Danielle Ray of Hermansville said she had an “eerie feeling” while at Shopko
According to statistics at bullingstatistic.org, over half of all adolescents and teens have been bullied online and over 25 percent of those young people have been bullied repeatedly. This issue can also be found among Galt students. According to Ron Rammer, principal at McCaffery Middle School, about five percent of his students have been cyber bullied even though the highest percentages can be found among high school students.
“If we are made aware of an incident, we try to download the messages, involve our school resource officer and parents,” Rammer said. “School consequences of varying degrees are given to the perpetrator. Administration and the school counselor try to keep an eye on the situation to make sure it does not continue.”
According to Donna Mayo-Whitlock, director of educational services for Galt Joint Union Elementary School District (GJUESD), each year the Sacramento District Attorney’s Office speaks with eighth graders on cyber bullying
PEA RIDGE – Ark. —
Pea Ridge Police addressed the issue of cyber-bullying and online harassment in a post on their Facebook page Monday.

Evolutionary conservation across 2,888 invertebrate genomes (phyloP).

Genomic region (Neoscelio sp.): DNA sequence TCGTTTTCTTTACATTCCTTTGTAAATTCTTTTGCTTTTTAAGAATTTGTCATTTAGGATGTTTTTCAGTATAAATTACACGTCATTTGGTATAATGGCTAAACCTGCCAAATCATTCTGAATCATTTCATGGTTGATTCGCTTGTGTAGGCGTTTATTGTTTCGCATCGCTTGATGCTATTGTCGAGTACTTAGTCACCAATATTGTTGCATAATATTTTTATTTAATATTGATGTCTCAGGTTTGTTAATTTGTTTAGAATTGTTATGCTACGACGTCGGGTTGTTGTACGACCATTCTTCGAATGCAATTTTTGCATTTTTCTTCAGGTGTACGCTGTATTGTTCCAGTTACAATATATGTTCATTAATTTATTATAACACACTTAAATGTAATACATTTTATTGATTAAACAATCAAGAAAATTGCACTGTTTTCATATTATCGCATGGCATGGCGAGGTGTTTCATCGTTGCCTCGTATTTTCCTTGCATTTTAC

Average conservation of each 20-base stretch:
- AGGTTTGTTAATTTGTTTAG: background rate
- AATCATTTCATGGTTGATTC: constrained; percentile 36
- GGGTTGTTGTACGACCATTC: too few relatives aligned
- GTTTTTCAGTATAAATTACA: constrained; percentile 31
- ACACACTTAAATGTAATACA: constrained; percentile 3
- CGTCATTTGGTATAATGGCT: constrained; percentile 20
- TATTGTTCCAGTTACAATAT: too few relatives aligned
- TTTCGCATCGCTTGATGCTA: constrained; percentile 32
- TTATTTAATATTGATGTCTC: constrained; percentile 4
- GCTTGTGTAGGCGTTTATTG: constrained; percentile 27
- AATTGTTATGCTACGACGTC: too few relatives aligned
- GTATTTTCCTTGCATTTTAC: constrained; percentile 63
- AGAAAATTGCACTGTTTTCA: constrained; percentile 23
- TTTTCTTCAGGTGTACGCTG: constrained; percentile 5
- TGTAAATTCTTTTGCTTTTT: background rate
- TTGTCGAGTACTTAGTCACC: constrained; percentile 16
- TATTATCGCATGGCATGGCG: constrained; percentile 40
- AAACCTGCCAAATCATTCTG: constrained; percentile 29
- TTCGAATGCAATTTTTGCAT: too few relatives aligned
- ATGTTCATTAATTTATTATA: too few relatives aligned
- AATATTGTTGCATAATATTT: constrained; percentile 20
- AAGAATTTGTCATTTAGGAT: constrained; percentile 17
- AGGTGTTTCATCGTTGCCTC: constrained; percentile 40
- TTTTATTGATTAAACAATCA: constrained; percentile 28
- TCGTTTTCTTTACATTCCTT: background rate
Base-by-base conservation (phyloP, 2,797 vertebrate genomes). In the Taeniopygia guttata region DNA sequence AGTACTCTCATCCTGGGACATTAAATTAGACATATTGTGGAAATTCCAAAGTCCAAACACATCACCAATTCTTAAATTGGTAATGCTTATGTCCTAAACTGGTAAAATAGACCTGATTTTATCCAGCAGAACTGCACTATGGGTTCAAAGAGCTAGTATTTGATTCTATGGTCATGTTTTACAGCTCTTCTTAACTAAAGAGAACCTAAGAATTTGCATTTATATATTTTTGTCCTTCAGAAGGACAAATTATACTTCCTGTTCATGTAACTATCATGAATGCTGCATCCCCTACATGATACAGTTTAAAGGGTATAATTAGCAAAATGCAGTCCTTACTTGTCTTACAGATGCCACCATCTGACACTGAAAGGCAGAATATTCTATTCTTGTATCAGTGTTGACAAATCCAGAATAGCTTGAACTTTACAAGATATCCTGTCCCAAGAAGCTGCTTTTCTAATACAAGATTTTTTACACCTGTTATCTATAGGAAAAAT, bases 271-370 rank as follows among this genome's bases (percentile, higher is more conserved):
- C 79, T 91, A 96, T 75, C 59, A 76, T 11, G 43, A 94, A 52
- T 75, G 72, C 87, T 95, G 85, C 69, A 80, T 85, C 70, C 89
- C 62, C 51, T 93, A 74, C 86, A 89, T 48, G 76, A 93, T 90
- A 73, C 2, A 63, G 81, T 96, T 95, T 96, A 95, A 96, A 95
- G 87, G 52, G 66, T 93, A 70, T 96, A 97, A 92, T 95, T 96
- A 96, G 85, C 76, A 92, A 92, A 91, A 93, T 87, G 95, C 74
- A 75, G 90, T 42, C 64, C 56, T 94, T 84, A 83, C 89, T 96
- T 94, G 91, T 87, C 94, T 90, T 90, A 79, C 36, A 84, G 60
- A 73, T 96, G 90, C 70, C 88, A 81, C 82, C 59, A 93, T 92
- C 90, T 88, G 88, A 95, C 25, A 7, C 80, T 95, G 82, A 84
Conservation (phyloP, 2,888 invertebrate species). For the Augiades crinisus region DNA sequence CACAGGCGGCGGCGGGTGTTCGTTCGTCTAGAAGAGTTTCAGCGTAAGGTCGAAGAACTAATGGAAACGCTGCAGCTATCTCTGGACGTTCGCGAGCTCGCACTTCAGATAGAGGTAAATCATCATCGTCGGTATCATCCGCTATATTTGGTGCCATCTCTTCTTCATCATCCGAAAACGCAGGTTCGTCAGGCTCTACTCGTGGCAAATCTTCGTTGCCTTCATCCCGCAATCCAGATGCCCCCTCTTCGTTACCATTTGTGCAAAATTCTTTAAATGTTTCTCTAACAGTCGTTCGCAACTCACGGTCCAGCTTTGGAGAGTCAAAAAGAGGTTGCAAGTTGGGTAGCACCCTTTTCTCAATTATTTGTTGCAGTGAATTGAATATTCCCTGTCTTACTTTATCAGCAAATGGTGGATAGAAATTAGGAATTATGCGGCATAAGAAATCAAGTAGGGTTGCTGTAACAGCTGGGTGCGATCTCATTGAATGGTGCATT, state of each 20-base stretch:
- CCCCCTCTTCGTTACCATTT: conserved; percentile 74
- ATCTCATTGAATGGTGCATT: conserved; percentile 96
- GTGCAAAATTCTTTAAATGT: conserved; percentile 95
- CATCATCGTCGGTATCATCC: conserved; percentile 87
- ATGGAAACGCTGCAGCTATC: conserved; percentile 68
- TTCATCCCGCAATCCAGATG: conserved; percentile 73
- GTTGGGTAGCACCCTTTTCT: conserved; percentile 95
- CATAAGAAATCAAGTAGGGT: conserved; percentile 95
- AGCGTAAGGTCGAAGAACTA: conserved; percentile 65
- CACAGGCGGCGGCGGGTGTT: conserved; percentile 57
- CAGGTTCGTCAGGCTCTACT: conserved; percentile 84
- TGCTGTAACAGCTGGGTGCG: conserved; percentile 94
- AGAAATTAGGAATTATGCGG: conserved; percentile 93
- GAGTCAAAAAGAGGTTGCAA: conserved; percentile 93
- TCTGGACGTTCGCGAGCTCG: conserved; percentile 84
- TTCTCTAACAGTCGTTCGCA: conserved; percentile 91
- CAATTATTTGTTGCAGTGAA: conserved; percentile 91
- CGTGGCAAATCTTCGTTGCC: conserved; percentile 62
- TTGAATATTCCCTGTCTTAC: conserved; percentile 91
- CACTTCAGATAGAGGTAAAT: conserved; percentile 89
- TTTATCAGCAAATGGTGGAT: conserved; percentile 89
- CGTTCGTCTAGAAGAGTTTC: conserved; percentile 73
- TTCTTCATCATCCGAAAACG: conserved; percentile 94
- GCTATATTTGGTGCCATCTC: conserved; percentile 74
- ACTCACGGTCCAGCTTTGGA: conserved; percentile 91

Officer Mike Lira made the post in October which is national bullying prevention awareness month.
“It got me thinking about how there’s so much negativity and so much bullying going on, I wish people would just think before they click it,” said Lira. “Click with compassion. Think before you talk and think before you click and if it’s not something you would say in person, don’t do it.”
At the time of writing this article, the post had multiple positive responses and numerous shares.
Shane Henson commented on the post saying, “I enjoy the updates provided about our town and what the Police do to keep it safe and clean. I have removed several pages that I followed because of this very thing. “
Lira says locals should reach out
Hacking. Phishing. Identity theft. They’re household words in this digital age. If it seems like you’re hearing about them more often, you probably are.
“It’s going to get even worse before it gets better. We ain’t seen nothing yet,” says Sri Sridharan, Managing Director of the Florida Center for Cybersecurity housed at the University of South Florida, or FC2. “Right now we are in a very defensive posture. We are very reactive to cyber attacks. We need to be proactive, making sure the attacks don’t happen.”
The solution is new technologies, he says. “We’re trying to encourage people to work on different aspects of cybersecurity,” he explains.
FBI Special Agent A.J. Gilman agrees the problem “probably is getting a little bit worse. It’s also in the mainstream media more.”
One of the newer scams involves ransomware, which had all hands on deck at Reliaquest in Tampa during May in response to the WannaCry
VALDOSTA – Television sitcoms portray bullies in cliched ways: a leather jacket, a snarky attitude, a deep-seated anger issue.
By the end of the show, the fictitious bullies typically have an emotional breakthrough that tears away their hard exterior, revealing the kindness beneath.
Unfortunately, that is not real life.
Bullying, whatever form it takes,